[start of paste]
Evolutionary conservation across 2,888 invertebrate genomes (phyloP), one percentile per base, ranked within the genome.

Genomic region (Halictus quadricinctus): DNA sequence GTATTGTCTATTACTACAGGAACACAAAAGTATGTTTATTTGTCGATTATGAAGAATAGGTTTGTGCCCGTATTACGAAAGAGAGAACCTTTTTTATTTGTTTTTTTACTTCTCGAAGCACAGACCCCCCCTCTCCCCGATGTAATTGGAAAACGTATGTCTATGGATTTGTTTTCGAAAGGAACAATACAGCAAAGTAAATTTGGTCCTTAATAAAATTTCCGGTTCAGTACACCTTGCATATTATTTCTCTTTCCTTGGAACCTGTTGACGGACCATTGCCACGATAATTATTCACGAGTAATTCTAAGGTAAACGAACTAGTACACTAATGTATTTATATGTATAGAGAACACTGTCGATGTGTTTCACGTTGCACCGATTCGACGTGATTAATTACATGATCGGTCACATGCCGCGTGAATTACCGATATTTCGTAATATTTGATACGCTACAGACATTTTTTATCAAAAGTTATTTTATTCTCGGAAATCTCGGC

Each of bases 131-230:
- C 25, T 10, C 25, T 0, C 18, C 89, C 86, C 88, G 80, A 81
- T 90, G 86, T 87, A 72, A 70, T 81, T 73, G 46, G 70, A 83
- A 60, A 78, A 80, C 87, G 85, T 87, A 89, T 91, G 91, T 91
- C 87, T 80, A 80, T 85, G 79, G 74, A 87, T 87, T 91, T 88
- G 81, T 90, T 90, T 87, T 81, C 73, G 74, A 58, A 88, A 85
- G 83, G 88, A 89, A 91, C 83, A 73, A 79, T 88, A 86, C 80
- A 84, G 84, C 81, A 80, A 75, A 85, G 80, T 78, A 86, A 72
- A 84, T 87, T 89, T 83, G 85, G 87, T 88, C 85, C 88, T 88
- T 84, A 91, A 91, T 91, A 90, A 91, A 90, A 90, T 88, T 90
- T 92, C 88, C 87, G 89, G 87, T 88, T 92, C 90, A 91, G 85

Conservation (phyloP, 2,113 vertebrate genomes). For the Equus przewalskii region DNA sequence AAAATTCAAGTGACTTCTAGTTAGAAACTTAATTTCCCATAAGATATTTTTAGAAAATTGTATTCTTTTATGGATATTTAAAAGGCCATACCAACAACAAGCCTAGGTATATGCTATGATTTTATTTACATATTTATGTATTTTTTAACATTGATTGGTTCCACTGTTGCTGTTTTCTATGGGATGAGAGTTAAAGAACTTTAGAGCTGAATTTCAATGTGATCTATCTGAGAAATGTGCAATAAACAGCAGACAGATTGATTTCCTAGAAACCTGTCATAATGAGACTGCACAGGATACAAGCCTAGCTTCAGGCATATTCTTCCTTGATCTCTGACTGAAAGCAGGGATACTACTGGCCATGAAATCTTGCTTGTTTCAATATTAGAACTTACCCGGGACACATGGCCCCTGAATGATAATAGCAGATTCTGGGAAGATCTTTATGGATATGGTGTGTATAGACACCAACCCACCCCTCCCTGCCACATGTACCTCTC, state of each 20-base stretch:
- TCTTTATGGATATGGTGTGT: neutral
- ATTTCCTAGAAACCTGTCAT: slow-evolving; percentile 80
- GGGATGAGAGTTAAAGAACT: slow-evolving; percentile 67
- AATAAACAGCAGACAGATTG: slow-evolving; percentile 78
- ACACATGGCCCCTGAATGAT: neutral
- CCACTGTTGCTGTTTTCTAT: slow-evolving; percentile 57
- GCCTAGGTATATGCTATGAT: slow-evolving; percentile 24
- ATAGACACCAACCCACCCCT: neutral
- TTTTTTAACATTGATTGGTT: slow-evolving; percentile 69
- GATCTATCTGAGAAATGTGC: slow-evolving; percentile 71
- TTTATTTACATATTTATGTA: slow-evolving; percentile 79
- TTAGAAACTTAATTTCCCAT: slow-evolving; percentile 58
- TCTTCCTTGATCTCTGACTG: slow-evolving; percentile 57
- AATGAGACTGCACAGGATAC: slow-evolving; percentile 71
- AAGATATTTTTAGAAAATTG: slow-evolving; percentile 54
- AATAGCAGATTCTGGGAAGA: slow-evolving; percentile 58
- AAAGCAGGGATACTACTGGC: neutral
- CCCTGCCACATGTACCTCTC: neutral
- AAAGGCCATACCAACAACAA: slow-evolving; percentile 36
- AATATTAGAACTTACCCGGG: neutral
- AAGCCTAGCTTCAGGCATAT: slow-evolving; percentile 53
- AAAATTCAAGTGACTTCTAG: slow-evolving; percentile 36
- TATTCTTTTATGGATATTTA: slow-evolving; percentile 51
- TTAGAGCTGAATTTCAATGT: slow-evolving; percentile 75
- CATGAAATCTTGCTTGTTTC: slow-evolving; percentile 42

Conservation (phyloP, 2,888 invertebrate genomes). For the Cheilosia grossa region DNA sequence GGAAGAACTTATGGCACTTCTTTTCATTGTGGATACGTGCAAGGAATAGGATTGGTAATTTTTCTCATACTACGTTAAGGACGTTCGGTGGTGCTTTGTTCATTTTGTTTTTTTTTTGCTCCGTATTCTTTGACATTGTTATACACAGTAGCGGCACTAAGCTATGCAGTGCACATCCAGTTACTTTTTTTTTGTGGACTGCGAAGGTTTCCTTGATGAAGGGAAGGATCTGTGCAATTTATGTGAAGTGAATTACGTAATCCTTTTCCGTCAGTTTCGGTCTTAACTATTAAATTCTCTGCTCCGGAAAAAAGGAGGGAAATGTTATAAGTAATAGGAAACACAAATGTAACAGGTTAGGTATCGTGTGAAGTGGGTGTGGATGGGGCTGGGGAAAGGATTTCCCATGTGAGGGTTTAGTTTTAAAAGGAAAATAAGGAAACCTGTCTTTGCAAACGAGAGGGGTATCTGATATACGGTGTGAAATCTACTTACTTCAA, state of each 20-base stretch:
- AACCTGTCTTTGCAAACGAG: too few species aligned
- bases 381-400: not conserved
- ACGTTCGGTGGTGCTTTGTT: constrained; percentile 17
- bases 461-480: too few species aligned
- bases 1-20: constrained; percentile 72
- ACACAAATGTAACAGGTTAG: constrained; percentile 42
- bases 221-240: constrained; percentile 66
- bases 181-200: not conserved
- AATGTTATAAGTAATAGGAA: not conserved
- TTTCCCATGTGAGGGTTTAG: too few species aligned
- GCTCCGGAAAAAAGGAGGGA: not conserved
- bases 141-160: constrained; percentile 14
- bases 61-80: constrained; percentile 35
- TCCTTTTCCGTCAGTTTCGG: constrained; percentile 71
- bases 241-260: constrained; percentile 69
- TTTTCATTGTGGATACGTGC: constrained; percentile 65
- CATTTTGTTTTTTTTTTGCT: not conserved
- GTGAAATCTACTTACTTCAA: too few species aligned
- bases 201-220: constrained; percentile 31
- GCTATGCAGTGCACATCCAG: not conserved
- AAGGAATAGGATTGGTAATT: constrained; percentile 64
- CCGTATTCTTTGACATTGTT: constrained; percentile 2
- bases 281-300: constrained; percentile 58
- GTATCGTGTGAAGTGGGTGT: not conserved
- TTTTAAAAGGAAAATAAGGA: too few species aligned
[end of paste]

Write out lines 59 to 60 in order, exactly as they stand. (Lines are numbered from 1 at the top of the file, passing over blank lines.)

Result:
- bases 201-220: constrained; percentile 31
- GCTATGCAGTGCACATCCAG: not conserved